Lawsuits in the United States related directly or indirectly almost tripled in 2010 over 2009, reaching 132 filings after 48 a year earlier, according to a Deutsche Bank report.

Elsewhere in the world, the total of lawsuits is far lower than in the US, but nearly doubled between 2008 and 2010, when 32 cases were filed, according to a tally compiled by AFP from specialist sites.

Sounds like it will take some time and some important rulings before this field comes into greater focus.

Two questions:

1. How much money could be at stake in these sorts of lawsuits?

2. Does this mean this will be the subject of the next John Grisham novel?

Quick Review: The Social Network

Much has been written about the movie The Social Network since it was released earlier this year. Adding to the positive buzz about the movie, commentators think it will be up for some Oscars and Facebook co-founder Mark Zuckerberg was recently named “Person of the Year” by Time (more on this shortly). While sagescape has already offered his views (from Harvard itself), I have some thoughts after finally seeing this movie in the theater:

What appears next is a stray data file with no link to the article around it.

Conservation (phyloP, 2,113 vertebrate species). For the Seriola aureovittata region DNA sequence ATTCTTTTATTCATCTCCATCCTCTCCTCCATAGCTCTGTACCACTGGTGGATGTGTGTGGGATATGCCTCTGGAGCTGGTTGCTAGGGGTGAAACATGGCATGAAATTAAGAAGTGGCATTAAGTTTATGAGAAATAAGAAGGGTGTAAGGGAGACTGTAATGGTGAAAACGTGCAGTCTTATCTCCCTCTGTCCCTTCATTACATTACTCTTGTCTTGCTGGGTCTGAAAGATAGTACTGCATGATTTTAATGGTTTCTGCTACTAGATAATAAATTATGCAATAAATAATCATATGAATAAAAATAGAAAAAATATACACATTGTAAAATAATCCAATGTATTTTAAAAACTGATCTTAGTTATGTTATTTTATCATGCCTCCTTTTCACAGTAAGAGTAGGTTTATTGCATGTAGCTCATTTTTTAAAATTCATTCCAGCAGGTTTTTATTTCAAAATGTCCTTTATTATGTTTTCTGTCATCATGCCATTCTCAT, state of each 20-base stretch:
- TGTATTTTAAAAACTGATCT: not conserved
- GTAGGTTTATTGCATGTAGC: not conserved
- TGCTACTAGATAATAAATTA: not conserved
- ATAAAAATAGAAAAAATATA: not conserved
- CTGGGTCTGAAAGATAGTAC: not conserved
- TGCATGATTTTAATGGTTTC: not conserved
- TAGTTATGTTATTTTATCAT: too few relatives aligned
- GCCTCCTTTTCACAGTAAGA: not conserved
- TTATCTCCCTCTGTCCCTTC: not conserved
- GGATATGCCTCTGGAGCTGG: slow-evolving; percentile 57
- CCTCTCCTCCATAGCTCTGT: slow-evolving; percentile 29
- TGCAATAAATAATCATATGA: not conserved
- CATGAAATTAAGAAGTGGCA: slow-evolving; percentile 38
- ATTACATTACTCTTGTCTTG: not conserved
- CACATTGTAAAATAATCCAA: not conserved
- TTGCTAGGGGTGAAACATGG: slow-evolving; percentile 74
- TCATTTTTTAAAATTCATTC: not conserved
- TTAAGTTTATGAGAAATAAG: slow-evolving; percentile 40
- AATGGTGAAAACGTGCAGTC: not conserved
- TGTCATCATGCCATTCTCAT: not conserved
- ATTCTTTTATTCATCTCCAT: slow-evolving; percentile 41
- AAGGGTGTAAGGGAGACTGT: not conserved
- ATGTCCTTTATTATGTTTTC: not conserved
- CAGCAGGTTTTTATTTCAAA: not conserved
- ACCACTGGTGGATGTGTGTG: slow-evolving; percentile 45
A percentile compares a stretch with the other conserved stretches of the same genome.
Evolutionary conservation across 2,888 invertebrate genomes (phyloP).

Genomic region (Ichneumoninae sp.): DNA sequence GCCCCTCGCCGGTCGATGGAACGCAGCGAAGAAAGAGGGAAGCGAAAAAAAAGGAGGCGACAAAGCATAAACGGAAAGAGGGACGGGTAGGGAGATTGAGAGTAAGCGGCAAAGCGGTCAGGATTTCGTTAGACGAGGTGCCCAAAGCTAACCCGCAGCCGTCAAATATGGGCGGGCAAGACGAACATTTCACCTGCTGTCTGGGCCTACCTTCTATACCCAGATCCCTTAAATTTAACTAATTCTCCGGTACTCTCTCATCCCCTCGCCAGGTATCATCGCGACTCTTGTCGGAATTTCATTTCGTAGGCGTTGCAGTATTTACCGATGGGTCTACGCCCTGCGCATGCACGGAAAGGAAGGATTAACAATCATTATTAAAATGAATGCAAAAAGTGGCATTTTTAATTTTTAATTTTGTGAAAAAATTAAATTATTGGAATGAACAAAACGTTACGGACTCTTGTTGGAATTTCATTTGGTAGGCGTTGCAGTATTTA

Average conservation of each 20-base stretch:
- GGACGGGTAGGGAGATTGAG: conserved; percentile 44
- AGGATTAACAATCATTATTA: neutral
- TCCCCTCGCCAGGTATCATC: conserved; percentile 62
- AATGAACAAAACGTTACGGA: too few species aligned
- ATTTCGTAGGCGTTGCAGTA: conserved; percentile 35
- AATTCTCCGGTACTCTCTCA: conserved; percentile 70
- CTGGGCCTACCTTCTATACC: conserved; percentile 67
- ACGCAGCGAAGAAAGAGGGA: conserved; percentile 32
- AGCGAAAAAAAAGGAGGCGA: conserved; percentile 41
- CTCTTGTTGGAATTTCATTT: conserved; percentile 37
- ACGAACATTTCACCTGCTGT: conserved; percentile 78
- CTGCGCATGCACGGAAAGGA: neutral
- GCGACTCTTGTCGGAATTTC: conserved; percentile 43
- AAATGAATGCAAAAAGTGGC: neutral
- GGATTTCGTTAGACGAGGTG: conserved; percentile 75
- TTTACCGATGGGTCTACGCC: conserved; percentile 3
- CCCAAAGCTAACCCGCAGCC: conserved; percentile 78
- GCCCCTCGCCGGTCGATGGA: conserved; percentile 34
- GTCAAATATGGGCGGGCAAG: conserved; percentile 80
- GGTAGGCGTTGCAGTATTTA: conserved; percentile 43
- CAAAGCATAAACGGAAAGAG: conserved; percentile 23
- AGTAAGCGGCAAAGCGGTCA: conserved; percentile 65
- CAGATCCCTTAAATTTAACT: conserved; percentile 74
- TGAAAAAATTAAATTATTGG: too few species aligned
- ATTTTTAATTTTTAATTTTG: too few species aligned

1. This story revolves around two primary themes and plot devices: social status and two court cases.

1a. Social status. Zuckerberg is portrayed as a computer genius who is desperate for social acceptance on a campus where the rich, beautiful, and athletic get attention. The movie begins and ends with this as he tries to reestablish a relationship with his one-time girlfriend. He is shown wanting to be accepted into Harvard’s prestigious social clubs and is petty when his friend Eduardo has an opportunity to enter one of these clubs himself. Ultimately, the story is not that different than any film about high school or college: people have cliques and personal vendettas, nerds and the rich/beautiful don’t travel in the same circles, and all of them spend years trying to get a leg up on others.